The new Uptown iteration of the Wild West gang installed Robert Sam Tillman Jr. as their leader. Brother Timber as he was known was a bad man whose exploits are better left to another time as we must focus on the Montana clan.
Mardi Gras Indians rioting in pitched battles on the streets of New Orleans drew plenty attention from the police and as such the wild brawls needed to be curtailed by tribal leaders.
Tootie’s father, Alfred Montana, led the Yellow Pocahantas from the 1920s til 1941 and eventually became big chief of 8th Ward Hunters. Tootie was 25 years old when he joined his dad’s gang in 1947 but their alliance did not last long. Soon enough the younger Montana was big chief of a new outfit: the Monogram Hunters.
But by 1956, Tootie Montana assumed the mantle of Big Chief of the Yellow Pocahantas. He had come full circle.
Montana’s greatest achievement in the culture was to break the cycle of violence amongst the Indian gangs.
“They used to carry hatchets, razor sharp, and real shotguns. Now it’s all changed. They fight with their costumes…they try to outdress one another.”
“I’m the one who changed it from fighting with the guns to fighting with suits. Everybody in the city, even the rag men, in their mind they think they can outdo me. They be sewing to beat me and they get fooled every time.”
For 52 of the chief’s 82 years on earth his brand new-suit unveiling was one of the defining moments of Carnival season in New Orleans. Seeing Montana in his finery in a ritualized confrontation with another big chief was the apogee of Carnival revelry.
In 1987 governmental acclaim arrived as Montana received the National Endowment for the Arts’ National Heritage Fellowship for his abilities as a master traditional artist. The big chief received international attention for this award.
That recognition was well-founded. Mr Montana created and sewed 52 suits during his time spent with the Indians. He would credit his wife Joyce as being a prime factor in being able to accomplish this herculean task. She was quite the seamstress herself.
For a time back in the 70s, Tootie Montana had over a hundred Indians in his gang. He led the biggest tribe in all of New Orleans but even the most dynamic of chiefs ages and in 1998 he stepped down as leader and accorded the honor of big chief to his son Darryl.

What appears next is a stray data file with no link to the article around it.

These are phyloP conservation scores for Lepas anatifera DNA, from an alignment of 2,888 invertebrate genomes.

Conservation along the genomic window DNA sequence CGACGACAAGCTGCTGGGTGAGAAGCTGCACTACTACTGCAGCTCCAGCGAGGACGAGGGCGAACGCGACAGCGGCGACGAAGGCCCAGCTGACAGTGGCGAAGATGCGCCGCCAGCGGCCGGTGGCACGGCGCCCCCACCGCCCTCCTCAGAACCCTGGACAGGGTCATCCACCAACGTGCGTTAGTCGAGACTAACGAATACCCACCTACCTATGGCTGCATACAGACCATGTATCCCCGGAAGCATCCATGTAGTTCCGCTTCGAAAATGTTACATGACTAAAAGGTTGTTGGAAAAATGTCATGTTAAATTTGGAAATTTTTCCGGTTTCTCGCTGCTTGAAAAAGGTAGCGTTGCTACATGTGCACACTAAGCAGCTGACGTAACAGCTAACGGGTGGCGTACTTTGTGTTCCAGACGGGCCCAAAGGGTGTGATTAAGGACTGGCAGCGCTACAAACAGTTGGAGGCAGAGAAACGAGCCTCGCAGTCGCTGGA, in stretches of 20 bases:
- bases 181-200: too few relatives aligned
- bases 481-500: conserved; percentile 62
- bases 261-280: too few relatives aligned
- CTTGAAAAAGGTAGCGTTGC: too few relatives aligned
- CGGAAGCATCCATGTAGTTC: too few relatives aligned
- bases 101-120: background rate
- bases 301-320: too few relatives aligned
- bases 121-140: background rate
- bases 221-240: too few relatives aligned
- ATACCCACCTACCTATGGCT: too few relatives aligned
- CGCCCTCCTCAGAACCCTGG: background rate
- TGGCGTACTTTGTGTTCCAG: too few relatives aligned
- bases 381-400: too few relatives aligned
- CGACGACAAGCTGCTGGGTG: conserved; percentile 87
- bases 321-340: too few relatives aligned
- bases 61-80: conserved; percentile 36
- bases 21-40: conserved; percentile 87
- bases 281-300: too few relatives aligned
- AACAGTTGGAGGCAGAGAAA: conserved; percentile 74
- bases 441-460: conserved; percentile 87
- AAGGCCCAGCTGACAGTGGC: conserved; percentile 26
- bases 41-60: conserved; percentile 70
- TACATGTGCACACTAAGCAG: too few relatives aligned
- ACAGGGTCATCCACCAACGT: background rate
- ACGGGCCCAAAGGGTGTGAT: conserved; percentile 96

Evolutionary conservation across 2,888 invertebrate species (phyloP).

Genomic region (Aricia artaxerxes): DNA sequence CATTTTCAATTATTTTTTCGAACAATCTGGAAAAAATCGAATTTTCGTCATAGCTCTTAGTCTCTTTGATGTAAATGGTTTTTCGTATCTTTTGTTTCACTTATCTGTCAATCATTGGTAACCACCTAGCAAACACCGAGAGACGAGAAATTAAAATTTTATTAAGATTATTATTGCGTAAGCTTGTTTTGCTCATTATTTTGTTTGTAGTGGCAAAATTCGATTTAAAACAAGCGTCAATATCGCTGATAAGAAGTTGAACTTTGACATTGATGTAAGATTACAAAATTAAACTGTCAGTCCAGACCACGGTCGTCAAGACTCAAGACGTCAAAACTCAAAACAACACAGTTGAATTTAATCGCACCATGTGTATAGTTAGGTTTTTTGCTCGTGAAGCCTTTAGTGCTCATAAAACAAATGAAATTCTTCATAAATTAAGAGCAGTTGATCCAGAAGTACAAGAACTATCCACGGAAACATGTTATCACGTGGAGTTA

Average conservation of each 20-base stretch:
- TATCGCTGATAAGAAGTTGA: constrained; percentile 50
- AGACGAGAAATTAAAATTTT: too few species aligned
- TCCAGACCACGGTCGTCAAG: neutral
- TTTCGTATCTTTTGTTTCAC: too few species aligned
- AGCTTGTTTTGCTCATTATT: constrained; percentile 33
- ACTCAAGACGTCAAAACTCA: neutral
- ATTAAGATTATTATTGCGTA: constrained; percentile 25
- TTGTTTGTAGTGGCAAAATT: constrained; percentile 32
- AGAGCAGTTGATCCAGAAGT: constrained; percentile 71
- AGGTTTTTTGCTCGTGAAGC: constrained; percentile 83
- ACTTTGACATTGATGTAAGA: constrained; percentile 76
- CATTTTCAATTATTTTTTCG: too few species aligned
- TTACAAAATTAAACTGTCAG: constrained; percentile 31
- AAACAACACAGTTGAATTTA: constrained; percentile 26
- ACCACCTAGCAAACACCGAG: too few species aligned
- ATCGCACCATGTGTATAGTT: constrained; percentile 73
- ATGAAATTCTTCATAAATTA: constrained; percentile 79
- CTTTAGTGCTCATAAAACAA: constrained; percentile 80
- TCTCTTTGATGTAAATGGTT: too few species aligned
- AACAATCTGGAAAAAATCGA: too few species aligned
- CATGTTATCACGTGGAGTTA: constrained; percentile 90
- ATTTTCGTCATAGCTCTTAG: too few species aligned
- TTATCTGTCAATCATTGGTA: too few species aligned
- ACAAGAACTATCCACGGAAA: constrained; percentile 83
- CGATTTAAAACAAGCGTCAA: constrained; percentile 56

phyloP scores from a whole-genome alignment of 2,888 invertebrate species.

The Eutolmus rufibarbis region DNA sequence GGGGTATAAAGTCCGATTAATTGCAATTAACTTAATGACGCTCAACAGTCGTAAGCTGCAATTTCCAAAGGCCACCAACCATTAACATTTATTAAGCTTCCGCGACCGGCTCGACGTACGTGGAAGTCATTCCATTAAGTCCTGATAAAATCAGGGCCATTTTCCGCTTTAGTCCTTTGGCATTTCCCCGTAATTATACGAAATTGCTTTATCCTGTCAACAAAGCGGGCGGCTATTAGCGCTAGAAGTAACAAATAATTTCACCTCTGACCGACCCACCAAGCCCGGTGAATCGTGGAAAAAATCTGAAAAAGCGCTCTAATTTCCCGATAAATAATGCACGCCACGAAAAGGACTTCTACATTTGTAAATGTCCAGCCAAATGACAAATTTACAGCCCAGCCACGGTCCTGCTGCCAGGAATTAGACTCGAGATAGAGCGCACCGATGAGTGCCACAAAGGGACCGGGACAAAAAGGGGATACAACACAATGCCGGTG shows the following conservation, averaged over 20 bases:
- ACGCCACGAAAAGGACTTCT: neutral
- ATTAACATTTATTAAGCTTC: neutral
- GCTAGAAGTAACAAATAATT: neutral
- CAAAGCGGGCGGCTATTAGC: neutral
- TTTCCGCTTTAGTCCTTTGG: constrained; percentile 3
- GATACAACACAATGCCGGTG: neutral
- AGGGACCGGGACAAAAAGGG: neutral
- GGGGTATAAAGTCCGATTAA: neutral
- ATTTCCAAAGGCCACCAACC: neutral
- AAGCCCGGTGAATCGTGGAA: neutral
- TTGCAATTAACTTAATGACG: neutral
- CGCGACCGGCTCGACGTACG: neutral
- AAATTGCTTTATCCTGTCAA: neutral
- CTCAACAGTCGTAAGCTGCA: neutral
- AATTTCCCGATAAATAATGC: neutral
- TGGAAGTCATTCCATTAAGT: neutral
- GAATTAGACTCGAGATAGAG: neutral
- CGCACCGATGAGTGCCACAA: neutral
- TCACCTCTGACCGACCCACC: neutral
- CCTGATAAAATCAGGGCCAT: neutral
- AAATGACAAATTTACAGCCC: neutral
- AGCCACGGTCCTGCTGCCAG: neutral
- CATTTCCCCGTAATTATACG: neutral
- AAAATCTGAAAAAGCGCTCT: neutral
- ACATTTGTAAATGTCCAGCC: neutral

Tootie taught his charge well. The younger Montana’s suits feature some 500 separate beaded pieces woven into each of his creations. Darryl Montana began masking as an Indian at the tender age of 11. He is a magnificent craftsman in his own right.
On Mardi Gras Day it is crucial to arise as early as possible and make your way to the Treme neighborhood in New Orleans 6th Ward to see the Black Indians war-whooping their way through the narrow streets.
Somewhere Tootie Montana is making the dust come up.
Are you interested in researching Mardi Gras Indian folklore? Here are some names to vector in on in your studies:
On January 8, 2009, the city of New Orleans passed a resolution (Number R-09-16) proclaiming that the first day of Carnival/Mardi Gras Season 2009 and every year thereafer shall be designated as Allison “Big Chief Tootie” Montana Day. This day falls on January 6th each year.
If you’re a cinéaste there are two movies that will be of great interest to you:
Tootie’s Last Suit
The Black Indians of New Orleans
And finally, there is a major, permanent art installation in Armstrong Park in the Treme neighborhood of New Orleans. It is a statue of Tootie Montana created by sculptor: Sheleen Jones-Adenle. It was dedicated April, 2010.